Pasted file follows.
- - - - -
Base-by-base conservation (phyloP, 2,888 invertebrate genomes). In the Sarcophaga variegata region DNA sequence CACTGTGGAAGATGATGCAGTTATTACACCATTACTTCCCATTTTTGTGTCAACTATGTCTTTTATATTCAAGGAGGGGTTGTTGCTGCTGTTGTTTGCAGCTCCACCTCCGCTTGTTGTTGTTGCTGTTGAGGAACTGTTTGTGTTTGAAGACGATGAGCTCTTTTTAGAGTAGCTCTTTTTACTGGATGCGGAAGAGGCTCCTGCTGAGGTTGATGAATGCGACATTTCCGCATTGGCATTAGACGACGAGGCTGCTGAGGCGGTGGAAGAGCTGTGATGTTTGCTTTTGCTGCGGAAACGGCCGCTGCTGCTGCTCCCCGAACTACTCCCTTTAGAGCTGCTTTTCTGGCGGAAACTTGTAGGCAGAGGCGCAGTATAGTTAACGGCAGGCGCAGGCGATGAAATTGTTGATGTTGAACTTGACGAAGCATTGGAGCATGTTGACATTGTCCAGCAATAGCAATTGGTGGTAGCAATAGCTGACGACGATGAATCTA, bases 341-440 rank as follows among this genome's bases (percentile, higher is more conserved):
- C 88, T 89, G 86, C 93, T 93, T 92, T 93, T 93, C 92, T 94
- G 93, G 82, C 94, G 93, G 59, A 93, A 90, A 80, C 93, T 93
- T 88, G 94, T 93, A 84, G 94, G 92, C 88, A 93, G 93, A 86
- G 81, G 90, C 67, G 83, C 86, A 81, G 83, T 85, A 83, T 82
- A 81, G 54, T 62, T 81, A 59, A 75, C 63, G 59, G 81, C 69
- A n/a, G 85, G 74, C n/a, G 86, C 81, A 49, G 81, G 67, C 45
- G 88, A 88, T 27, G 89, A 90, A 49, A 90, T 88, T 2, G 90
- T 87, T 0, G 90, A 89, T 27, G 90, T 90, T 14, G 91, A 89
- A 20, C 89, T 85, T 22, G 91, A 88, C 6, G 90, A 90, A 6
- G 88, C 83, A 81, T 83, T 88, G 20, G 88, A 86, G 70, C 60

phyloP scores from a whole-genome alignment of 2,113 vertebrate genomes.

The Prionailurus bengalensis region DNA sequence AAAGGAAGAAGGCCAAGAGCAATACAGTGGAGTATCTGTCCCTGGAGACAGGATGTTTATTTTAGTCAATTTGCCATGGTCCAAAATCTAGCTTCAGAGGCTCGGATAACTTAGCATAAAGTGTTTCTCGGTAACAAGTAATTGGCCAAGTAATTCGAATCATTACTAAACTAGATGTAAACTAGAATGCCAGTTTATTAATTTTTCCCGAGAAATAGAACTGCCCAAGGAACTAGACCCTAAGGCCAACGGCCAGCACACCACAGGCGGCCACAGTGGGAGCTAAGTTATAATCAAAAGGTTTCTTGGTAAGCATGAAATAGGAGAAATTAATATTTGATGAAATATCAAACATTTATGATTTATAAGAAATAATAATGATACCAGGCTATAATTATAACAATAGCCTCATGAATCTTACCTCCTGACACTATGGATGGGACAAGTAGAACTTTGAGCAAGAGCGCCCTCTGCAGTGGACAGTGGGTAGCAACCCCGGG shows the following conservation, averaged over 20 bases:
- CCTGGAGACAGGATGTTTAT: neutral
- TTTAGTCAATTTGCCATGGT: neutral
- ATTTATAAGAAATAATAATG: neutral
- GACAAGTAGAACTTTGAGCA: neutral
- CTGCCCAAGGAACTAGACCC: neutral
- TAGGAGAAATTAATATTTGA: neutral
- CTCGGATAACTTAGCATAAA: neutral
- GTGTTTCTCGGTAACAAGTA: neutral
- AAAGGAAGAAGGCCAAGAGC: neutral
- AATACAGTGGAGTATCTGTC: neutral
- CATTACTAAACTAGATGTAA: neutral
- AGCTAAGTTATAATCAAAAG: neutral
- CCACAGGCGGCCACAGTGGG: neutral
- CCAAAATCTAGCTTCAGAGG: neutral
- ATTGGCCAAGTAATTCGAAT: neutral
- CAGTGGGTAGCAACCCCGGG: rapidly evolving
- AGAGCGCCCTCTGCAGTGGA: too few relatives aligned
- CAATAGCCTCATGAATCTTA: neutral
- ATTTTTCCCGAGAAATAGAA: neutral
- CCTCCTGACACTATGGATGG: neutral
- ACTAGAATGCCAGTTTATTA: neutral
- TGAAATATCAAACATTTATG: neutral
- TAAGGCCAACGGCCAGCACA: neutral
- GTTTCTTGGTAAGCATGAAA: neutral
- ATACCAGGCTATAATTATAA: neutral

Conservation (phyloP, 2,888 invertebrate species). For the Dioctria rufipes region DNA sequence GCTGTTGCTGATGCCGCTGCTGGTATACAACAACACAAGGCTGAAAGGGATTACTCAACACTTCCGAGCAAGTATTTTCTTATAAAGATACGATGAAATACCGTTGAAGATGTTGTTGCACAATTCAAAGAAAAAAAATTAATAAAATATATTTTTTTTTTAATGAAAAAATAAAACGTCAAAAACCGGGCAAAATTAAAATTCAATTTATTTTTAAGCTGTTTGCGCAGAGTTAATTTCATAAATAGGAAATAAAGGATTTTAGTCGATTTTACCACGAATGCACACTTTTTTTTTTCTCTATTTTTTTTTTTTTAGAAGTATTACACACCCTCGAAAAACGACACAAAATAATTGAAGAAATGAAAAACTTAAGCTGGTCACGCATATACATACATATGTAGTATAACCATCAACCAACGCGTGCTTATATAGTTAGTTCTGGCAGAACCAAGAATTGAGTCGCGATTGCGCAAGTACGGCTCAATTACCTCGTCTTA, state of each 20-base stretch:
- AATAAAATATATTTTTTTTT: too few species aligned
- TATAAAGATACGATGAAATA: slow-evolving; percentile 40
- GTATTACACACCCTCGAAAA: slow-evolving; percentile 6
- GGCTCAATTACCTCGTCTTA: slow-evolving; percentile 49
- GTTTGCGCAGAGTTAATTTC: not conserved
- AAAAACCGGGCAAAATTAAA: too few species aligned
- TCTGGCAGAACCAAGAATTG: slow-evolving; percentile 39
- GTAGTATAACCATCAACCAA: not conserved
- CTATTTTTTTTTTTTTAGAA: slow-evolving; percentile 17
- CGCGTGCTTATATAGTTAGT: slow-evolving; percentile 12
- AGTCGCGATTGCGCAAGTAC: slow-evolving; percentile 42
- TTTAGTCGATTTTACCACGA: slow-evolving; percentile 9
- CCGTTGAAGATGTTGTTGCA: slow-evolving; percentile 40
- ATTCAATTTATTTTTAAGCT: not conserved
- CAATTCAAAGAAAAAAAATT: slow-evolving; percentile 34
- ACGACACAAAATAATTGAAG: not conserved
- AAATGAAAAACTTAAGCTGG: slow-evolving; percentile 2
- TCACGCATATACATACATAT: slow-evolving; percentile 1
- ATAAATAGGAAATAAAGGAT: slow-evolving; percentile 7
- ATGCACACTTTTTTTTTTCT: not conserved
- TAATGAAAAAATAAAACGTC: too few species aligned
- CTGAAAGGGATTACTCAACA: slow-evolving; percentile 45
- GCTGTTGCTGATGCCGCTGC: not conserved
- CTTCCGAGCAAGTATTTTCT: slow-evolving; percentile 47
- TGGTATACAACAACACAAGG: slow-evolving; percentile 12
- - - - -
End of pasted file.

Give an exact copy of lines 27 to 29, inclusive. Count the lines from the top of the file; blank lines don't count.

- CCAAAATCTAGCTTCAGAGG: neutral
- ATTGGCCAAGTAATTCGAAT: neutral
- CAGTGGGTAGCAACCCCGGG: rapidly evolving